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Filmed over 5 years, DYING TO DIVORCE takes viewers into the heart of Turkey's gender-based violence crisis and the political events that have severely eroded democratic freedoms. Through intimately shot personal stories, the film gives a unique perspective on the struggle to be an independent woman in modern Turkey.

More than one in three Turkish women have experienced domestic abuse and the number of femicides is rising. But some Turkish women are fighting back. Ipek Bozkurt, a courageous lawyer, is determined to challenge this misogynistic trend by putting abusive men behind bars.

Working with a group of activists, Ipek fights to get justice for two survivors of horrific assaults: Arzu, married at 14 and Kubra, a successful TV presenter. Ipek struggles not only against a biased legal system but an increasingly repressive government. After an attempted coup, there is an unprecedented crackdown on dissenting voices, leaving Ipek, like thousands of other lawyers, fearing imprisonment.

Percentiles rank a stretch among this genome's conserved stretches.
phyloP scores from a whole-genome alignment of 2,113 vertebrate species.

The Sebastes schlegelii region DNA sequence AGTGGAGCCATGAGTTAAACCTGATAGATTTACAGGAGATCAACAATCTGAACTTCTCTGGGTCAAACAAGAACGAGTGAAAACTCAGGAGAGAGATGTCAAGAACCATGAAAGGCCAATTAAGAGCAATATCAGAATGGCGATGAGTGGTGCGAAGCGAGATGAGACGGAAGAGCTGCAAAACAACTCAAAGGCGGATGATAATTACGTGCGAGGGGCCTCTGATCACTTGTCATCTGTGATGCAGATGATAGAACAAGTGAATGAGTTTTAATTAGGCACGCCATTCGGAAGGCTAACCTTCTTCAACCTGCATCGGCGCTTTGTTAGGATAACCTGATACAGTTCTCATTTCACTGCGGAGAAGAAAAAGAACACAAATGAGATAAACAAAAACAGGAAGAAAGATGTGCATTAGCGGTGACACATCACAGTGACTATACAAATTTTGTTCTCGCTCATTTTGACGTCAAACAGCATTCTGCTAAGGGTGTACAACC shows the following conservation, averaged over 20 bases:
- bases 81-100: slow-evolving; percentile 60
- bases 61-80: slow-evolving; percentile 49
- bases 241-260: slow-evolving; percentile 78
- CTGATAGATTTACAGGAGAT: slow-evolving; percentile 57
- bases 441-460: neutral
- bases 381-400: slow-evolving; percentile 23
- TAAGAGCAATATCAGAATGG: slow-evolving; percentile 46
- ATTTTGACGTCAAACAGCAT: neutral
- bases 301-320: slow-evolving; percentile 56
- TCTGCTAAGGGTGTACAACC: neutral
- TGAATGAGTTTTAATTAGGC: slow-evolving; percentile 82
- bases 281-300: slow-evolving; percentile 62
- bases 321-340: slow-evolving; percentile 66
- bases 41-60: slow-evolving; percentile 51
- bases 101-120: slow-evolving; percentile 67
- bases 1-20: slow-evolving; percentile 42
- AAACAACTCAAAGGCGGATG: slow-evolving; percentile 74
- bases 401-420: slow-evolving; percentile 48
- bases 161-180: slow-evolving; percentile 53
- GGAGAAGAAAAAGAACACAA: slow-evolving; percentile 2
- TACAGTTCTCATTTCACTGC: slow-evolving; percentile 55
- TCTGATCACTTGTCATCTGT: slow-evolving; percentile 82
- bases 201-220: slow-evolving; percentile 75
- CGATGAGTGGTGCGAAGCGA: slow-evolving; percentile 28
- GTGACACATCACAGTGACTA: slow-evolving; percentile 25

"The film expertly presents the political and cultural forces that perpetuate a culture of violence against women, regardless of where they are on the social ladder. It also shows the effect on the male family of the women. Although set in Turkey, the film has universal relevance as domestic violence and hate crimes against women are a global problem. It's a must see." Movies That Matter Grand Jury Prize.

Followed by a Q&A with Director Chloe Fairweather and Producer Sinead Kirwan